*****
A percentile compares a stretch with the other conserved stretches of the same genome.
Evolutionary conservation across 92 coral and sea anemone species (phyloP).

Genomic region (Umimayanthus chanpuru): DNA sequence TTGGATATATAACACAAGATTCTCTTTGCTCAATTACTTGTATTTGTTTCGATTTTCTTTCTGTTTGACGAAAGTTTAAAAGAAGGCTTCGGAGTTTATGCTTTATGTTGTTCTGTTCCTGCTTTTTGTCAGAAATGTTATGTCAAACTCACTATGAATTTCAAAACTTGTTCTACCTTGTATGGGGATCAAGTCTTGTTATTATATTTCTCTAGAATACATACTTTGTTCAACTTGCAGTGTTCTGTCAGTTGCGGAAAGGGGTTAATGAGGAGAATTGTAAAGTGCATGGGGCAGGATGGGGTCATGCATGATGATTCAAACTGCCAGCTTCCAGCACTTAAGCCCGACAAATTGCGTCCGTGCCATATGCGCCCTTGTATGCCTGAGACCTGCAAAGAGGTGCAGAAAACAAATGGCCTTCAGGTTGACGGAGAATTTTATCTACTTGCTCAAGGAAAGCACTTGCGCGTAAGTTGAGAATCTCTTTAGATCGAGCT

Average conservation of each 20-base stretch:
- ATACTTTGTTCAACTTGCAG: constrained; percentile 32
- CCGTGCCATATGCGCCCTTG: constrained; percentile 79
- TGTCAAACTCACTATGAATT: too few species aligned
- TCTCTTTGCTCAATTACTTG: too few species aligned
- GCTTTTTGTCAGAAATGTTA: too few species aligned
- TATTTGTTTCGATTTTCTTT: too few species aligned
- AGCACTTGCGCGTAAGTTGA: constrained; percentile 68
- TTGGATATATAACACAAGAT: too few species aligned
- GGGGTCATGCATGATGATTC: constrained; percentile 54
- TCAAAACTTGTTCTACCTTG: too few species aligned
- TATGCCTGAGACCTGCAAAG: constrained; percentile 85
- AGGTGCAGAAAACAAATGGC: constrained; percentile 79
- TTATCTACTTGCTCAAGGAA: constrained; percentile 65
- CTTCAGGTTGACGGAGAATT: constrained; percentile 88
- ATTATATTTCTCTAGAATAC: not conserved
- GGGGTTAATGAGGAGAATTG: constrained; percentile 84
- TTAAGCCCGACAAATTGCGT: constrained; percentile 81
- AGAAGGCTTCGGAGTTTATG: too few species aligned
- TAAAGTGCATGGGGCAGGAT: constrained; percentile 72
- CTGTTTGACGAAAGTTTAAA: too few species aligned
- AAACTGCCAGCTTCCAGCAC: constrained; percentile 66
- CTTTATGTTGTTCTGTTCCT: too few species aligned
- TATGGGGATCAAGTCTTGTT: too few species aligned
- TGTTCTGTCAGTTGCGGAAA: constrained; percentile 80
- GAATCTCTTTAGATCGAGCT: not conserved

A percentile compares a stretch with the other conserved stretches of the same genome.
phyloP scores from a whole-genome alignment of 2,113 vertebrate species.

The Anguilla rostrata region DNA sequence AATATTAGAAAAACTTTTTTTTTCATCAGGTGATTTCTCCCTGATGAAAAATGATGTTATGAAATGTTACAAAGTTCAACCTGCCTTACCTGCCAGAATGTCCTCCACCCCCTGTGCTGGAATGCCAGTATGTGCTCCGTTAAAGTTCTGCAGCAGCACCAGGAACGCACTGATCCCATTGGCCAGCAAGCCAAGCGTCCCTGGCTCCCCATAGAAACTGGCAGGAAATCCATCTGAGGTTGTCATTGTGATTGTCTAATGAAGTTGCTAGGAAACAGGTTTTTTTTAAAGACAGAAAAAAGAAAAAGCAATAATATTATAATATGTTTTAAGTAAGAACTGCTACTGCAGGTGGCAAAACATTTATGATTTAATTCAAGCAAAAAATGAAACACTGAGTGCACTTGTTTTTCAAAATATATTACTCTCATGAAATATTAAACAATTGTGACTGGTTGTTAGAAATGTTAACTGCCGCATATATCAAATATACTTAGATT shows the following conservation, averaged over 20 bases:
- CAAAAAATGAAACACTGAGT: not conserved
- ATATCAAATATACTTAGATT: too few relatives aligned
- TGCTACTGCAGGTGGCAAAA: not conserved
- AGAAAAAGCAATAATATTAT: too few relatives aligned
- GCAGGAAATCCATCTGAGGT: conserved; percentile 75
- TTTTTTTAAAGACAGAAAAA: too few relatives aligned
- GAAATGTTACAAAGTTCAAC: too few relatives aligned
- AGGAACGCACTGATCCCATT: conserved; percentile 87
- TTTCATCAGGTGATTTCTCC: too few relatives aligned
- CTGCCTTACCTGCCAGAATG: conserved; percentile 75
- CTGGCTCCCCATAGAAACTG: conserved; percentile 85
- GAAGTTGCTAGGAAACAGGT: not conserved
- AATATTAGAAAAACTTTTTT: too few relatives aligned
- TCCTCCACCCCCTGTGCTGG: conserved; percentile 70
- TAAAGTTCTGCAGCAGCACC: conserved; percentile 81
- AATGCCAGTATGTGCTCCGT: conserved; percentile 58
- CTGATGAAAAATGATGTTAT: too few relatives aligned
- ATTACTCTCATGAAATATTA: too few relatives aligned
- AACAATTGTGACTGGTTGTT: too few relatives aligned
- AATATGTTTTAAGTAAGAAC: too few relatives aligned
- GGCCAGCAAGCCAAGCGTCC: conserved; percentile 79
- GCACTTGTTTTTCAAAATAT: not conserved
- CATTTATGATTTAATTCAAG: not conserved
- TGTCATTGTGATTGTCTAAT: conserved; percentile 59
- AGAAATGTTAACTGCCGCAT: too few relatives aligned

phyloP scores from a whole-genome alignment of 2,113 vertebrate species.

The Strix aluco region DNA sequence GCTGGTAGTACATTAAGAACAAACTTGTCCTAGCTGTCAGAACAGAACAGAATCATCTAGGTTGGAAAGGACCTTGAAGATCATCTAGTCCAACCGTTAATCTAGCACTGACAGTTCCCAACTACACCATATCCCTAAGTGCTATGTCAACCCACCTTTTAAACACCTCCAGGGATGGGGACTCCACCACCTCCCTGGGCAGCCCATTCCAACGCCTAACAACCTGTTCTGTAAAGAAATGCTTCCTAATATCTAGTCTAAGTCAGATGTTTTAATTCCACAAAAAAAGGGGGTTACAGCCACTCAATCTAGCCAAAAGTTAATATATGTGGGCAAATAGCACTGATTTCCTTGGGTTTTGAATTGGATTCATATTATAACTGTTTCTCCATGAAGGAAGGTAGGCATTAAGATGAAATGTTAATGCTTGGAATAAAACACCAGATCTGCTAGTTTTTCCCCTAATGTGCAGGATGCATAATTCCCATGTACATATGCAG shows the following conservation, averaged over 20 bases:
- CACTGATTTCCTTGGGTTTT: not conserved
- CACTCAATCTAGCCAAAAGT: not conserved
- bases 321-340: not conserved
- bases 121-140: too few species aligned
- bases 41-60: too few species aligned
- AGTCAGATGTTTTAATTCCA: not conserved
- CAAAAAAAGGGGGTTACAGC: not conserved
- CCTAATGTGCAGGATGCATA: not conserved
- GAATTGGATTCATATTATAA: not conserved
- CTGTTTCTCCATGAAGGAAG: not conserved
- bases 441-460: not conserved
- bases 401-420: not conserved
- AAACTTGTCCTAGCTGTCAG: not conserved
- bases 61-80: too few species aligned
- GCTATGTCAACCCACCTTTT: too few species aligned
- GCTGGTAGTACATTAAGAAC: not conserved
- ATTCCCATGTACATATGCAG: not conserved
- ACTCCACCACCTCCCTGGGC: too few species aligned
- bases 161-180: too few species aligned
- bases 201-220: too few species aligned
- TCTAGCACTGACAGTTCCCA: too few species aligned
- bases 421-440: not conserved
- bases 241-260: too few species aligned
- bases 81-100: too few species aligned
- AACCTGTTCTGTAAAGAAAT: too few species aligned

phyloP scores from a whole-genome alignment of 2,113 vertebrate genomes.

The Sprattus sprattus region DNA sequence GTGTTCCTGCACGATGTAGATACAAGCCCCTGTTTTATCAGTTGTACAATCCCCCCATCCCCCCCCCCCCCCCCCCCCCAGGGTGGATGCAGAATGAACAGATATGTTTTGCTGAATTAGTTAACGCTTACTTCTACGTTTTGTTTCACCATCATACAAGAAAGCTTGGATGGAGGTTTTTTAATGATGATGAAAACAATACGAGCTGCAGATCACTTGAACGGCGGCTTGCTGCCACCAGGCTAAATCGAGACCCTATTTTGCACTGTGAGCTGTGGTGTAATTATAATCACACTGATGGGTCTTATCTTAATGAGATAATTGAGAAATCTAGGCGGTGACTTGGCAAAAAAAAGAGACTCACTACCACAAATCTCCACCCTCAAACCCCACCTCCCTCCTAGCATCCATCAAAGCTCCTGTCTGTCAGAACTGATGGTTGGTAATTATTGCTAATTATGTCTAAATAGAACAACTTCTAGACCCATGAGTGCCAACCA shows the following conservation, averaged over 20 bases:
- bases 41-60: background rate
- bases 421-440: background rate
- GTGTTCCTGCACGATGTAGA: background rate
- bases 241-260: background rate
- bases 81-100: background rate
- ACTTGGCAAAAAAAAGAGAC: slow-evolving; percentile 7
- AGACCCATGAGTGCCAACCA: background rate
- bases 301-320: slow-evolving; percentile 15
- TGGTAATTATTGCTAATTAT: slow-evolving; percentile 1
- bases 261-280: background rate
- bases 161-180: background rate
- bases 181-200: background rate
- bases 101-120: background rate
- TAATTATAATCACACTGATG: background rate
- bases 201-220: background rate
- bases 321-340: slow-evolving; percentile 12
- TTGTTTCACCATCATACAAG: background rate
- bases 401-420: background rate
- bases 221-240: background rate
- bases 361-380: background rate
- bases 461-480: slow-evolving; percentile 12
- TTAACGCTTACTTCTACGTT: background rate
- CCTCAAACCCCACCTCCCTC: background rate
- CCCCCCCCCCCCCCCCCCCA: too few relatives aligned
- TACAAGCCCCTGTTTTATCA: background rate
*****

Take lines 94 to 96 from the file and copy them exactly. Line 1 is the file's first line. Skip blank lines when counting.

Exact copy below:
- bases 301-320: slow-evolving; percentile 15
- TGGTAATTATTGCTAATTAT: slow-evolving; percentile 1
- bases 261-280: background rate